“Teachers around the world are eager for good tools that will predict school readiness,” says Megan McClelland, associate professor in human development and family sciences who has been working on this issue for more than 10 years. “Our desire for kids to succeed in school is universal.”
A study that will be published in a forthcoming journal adds to the mounting evidence that self-regulation – or children’s ability to control their behavior and impulses – is directly related to academic performance.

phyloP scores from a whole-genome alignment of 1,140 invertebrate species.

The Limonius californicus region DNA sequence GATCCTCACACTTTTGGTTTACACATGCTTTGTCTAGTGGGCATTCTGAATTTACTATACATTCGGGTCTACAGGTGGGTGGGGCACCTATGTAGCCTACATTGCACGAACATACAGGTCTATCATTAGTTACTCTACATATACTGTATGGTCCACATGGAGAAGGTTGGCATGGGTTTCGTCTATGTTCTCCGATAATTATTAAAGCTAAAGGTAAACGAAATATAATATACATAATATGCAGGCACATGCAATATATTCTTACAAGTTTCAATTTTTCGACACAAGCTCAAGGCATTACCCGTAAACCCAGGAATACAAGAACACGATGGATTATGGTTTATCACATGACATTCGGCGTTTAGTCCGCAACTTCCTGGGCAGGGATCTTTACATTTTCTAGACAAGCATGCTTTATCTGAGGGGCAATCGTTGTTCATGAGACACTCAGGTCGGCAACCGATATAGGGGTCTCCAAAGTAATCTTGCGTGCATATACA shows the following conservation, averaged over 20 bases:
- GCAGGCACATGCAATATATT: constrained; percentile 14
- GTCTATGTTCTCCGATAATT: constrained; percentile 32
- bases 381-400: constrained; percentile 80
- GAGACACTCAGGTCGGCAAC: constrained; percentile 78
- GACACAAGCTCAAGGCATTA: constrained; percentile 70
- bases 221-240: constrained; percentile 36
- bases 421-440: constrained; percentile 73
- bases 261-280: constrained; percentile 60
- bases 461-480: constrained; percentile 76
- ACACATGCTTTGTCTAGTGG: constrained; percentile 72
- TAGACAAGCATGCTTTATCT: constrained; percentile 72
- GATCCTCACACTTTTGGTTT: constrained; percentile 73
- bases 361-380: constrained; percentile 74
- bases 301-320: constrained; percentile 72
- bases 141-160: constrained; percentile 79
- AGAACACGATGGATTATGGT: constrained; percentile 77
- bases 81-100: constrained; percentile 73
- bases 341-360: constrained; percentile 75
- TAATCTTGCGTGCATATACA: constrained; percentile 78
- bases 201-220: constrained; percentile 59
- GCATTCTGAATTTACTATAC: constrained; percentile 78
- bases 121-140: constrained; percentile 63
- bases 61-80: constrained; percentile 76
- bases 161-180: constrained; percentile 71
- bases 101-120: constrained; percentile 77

My father was a migrant worker and we moved from Mexico to Milton-Freewater when I was 11. My parents always emphasized the importance of education, of reading, of studying hard. And they taught me to dream.
An innovative predictor of school readiness shows that self-regulation tools are valuable forecasters of life success.